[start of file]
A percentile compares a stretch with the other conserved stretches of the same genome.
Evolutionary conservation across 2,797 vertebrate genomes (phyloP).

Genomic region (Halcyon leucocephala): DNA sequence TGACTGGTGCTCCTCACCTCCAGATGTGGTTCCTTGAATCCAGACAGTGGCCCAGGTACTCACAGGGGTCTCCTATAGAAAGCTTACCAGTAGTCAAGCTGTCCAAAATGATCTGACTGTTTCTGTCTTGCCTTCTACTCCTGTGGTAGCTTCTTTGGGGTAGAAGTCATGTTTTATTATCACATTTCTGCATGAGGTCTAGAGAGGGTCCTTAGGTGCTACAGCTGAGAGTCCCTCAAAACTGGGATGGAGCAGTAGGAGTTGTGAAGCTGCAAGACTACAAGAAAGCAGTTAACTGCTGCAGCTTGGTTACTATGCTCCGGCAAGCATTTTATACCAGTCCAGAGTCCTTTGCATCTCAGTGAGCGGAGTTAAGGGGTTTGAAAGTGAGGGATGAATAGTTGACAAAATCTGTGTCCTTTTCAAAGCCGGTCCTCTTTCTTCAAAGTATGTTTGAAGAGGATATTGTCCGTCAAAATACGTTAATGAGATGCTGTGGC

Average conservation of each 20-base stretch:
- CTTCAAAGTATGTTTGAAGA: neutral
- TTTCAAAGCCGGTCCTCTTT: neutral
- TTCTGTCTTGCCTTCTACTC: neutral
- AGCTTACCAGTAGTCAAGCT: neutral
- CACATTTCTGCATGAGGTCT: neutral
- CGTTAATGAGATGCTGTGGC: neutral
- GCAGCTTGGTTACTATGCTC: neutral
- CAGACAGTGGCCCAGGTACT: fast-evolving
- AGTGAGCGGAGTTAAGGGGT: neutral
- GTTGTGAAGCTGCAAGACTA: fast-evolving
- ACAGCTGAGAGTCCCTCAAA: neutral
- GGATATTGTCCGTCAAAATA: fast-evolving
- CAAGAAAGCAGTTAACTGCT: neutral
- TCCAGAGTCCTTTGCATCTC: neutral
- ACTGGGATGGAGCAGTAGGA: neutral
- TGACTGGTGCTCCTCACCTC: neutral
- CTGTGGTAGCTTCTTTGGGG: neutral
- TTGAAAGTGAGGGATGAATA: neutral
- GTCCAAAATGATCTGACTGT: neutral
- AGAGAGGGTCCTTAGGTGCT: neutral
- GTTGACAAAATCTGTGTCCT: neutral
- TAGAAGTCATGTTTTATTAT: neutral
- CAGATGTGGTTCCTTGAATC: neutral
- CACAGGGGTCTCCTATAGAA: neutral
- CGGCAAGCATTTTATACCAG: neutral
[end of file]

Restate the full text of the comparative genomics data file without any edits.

A percentile compares a stretch with the other conserved stretches of the same genome.
Evolutionary conservation across 2,797 vertebrate genomes (phyloP).

Genomic region (Halcyon leucocephala): DNA sequence TGACTGGTGCTCCTCACCTCCAGATGTGGTTCCTTGAATCCAGACAGTGGCCCAGGTACTCACAGGGGTCTCCTATAGAAAGCTTACCAGTAGTCAAGCTGTCCAAAATGATCTGACTGTTTCTGTCTTGCCTTCTACTCCTGTGGTAGCTTCTTTGGGGTAGAAGTCATGTTTTATTATCACATTTCTGCATGAGGTCTAGAGAGGGTCCTTAGGTGCTACAGCTGAGAGTCCCTCAAAACTGGGATGGAGCAGTAGGAGTTGTGAAGCTGCAAGACTACAAGAAAGCAGTTAACTGCTGCAGCTTGGTTACTATGCTCCGGCAAGCATTTTATACCAGTCCAGAGTCCTTTGCATCTCAGTGAGCGGAGTTAAGGGGTTTGAAAGTGAGGGATGAATAGTTGACAAAATCTGTGTCCTTTTCAAAGCCGGTCCTCTTTCTTCAAAGTATGTTTGAAGAGGATATTGTCCGTCAAAATACGTTAATGAGATGCTGTGGC

Average conservation of each 20-base stretch:
- CTTCAAAGTATGTTTGAAGA: neutral
- TTTCAAAGCCGGTCCTCTTT: neutral
- TTCTGTCTTGCCTTCTACTC: neutral
- AGCTTACCAGTAGTCAAGCT: neutral
- CACATTTCTGCATGAGGTCT: neutral
- CGTTAATGAGATGCTGTGGC: neutral
- GCAGCTTGGTTACTATGCTC: neutral
- CAGACAGTGGCCCAGGTACT: fast-evolving
- AGTGAGCGGAGTTAAGGGGT: neutral
- GTTGTGAAGCTGCAAGACTA: fast-evolving
- ACAGCTGAGAGTCCCTCAAA: neutral
- GGATATTGTCCGTCAAAATA: fast-evolving
- CAAGAAAGCAGTTAACTGCT: neutral
- TCCAGAGTCCTTTGCATCTC: neutral
- ACTGGGATGGAGCAGTAGGA: neutral
- TGACTGGTGCTCCTCACCTC: neutral
- CTGTGGTAGCTTCTTTGGGG: neutral
- TTGAAAGTGAGGGATGAATA: neutral
- GTCCAAAATGATCTGACTGT: neutral
- AGAGAGGGTCCTTAGGTGCT: neutral
- GTTGACAAAATCTGTGTCCT: neutral
- TAGAAGTCATGTTTTATTAT: neutral
- CAGATGTGGTTCCTTGAATC: neutral
- CACAGGGGTCTCCTATAGAA: neutral
- CGGCAAGCATTTTATACCAG: neutral